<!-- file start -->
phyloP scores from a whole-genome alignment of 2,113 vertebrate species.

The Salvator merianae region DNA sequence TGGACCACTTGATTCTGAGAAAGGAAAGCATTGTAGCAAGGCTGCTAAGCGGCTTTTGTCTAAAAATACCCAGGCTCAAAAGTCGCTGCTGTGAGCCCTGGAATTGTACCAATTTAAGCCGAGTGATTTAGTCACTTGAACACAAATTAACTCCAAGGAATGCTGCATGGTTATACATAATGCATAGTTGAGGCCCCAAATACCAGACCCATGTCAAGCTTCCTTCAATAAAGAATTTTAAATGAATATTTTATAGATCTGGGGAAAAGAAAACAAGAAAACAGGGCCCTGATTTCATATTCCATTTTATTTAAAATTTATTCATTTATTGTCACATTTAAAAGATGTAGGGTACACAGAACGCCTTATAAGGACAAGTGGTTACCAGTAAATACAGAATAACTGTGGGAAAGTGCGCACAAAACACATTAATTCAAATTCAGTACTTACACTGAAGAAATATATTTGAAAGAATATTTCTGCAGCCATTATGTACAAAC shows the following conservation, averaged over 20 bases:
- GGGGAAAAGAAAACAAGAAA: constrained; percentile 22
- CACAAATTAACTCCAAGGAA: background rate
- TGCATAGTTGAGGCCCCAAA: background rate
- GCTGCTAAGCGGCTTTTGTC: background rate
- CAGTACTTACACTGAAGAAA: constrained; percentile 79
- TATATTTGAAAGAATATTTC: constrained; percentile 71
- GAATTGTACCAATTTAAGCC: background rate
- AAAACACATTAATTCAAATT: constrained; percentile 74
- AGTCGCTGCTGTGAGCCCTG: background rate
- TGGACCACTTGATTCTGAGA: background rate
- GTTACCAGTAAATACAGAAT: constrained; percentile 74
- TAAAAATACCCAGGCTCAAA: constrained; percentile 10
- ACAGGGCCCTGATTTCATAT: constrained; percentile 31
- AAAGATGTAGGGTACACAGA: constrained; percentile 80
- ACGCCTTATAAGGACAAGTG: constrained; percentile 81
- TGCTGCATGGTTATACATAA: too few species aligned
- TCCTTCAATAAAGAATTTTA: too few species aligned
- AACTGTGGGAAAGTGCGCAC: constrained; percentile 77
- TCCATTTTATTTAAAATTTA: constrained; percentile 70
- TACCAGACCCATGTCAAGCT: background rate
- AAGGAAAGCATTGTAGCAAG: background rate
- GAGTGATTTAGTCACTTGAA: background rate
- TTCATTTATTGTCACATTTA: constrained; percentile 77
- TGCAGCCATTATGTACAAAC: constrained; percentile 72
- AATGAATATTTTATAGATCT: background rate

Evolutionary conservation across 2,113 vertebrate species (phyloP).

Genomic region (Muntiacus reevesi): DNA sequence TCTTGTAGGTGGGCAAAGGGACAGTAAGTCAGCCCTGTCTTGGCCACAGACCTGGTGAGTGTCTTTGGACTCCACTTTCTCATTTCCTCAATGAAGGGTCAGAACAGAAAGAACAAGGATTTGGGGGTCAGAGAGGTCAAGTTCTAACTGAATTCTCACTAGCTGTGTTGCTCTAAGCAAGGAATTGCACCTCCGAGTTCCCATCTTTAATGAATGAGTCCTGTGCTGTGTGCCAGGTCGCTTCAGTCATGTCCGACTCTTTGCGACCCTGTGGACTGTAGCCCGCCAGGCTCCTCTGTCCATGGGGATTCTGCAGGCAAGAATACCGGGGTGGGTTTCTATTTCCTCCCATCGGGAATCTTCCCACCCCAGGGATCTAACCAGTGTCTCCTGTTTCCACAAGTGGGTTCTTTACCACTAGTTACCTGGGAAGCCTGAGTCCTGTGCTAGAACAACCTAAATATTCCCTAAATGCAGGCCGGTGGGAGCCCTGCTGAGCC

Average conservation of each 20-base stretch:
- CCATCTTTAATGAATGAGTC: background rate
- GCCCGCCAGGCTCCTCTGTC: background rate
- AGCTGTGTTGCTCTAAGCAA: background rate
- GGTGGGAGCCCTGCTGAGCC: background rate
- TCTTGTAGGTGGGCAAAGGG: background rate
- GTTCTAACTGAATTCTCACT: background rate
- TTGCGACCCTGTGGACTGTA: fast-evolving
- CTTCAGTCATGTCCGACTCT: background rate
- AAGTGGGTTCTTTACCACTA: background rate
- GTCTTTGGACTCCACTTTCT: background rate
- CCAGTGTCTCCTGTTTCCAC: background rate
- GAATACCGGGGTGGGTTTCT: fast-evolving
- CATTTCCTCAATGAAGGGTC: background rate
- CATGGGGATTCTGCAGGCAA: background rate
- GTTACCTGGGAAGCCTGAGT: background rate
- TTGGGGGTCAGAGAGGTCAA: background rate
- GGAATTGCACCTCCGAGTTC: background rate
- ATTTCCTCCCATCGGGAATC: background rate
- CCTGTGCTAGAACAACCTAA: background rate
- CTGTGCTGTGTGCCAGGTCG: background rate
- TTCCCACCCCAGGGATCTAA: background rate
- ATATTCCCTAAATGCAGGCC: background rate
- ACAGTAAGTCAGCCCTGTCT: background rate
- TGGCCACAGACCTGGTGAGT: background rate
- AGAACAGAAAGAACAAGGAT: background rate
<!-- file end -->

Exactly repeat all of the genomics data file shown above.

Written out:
phyloP scores from a whole-genome alignment of 2,113 vertebrate species.

The Salvator merianae region DNA sequence TGGACCACTTGATTCTGAGAAAGGAAAGCATTGTAGCAAGGCTGCTAAGCGGCTTTTGTCTAAAAATACCCAGGCTCAAAAGTCGCTGCTGTGAGCCCTGGAATTGTACCAATTTAAGCCGAGTGATTTAGTCACTTGAACACAAATTAACTCCAAGGAATGCTGCATGGTTATACATAATGCATAGTTGAGGCCCCAAATACCAGACCCATGTCAAGCTTCCTTCAATAAAGAATTTTAAATGAATATTTTATAGATCTGGGGAAAAGAAAACAAGAAAACAGGGCCCTGATTTCATATTCCATTTTATTTAAAATTTATTCATTTATTGTCACATTTAAAAGATGTAGGGTACACAGAACGCCTTATAAGGACAAGTGGTTACCAGTAAATACAGAATAACTGTGGGAAAGTGCGCACAAAACACATTAATTCAAATTCAGTACTTACACTGAAGAAATATATTTGAAAGAATATTTCTGCAGCCATTATGTACAAAC shows the following conservation, averaged over 20 bases:
- GGGGAAAAGAAAACAAGAAA: constrained; percentile 22
- CACAAATTAACTCCAAGGAA: background rate
- TGCATAGTTGAGGCCCCAAA: background rate
- GCTGCTAAGCGGCTTTTGTC: background rate
- CAGTACTTACACTGAAGAAA: constrained; percentile 79
- TATATTTGAAAGAATATTTC: constrained; percentile 71
- GAATTGTACCAATTTAAGCC: background rate
- AAAACACATTAATTCAAATT: constrained; percentile 74
- AGTCGCTGCTGTGAGCCCTG: background rate
- TGGACCACTTGATTCTGAGA: background rate
- GTTACCAGTAAATACAGAAT: constrained; percentile 74
- TAAAAATACCCAGGCTCAAA: constrained; percentile 10
- ACAGGGCCCTGATTTCATAT: constrained; percentile 31
- AAAGATGTAGGGTACACAGA: constrained; percentile 80
- ACGCCTTATAAGGACAAGTG: constrained; percentile 81
- TGCTGCATGGTTATACATAA: too few species aligned
- TCCTTCAATAAAGAATTTTA: too few species aligned
- AACTGTGGGAAAGTGCGCAC: constrained; percentile 77
- TCCATTTTATTTAAAATTTA: constrained; percentile 70
- TACCAGACCCATGTCAAGCT: background rate
- AAGGAAAGCATTGTAGCAAG: background rate
- GAGTGATTTAGTCACTTGAA: background rate
- TTCATTTATTGTCACATTTA: constrained; percentile 77
- TGCAGCCATTATGTACAAAC: constrained; percentile 72
- AATGAATATTTTATAGATCT: background rate

Evolutionary conservation across 2,113 vertebrate species (phyloP).

Genomic region (Muntiacus reevesi): DNA sequence TCTTGTAGGTGGGCAAAGGGACAGTAAGTCAGCCCTGTCTTGGCCACAGACCTGGTGAGTGTCTTTGGACTCCACTTTCTCATTTCCTCAATGAAGGGTCAGAACAGAAAGAACAAGGATTTGGGGGTCAGAGAGGTCAAGTTCTAACTGAATTCTCACTAGCTGTGTTGCTCTAAGCAAGGAATTGCACCTCCGAGTTCCCATCTTTAATGAATGAGTCCTGTGCTGTGTGCCAGGTCGCTTCAGTCATGTCCGACTCTTTGCGACCCTGTGGACTGTAGCCCGCCAGGCTCCTCTGTCCATGGGGATTCTGCAGGCAAGAATACCGGGGTGGGTTTCTATTTCCTCCCATCGGGAATCTTCCCACCCCAGGGATCTAACCAGTGTCTCCTGTTTCCACAAGTGGGTTCTTTACCACTAGTTACCTGGGAAGCCTGAGTCCTGTGCTAGAACAACCTAAATATTCCCTAAATGCAGGCCGGTGGGAGCCCTGCTGAGCC

Average conservation of each 20-base stretch:
- CCATCTTTAATGAATGAGTC: background rate
- GCCCGCCAGGCTCCTCTGTC: background rate
- AGCTGTGTTGCTCTAAGCAA: background rate
- GGTGGGAGCCCTGCTGAGCC: background rate
- TCTTGTAGGTGGGCAAAGGG: background rate
- GTTCTAACTGAATTCTCACT: background rate
- TTGCGACCCTGTGGACTGTA: fast-evolving
- CTTCAGTCATGTCCGACTCT: background rate
- AAGTGGGTTCTTTACCACTA: background rate
- GTCTTTGGACTCCACTTTCT: background rate
- CCAGTGTCTCCTGTTTCCAC: background rate
- GAATACCGGGGTGGGTTTCT: fast-evolving
- CATTTCCTCAATGAAGGGTC: background rate
- CATGGGGATTCTGCAGGCAA: background rate
- GTTACCTGGGAAGCCTGAGT: background rate
- TTGGGGGTCAGAGAGGTCAA: background rate
- GGAATTGCACCTCCGAGTTC: background rate
- ATTTCCTCCCATCGGGAATC: background rate
- CCTGTGCTAGAACAACCTAA: background rate
- CTGTGCTGTGTGCCAGGTCG: background rate
- TTCCCACCCCAGGGATCTAA: background rate
- ATATTCCCTAAATGCAGGCC: background rate
- ACAGTAAGTCAGCCCTGTCT: background rate
- TGGCCACAGACCTGGTGAGT: background rate
- AGAACAGAAAGAACAAGGAT: background rate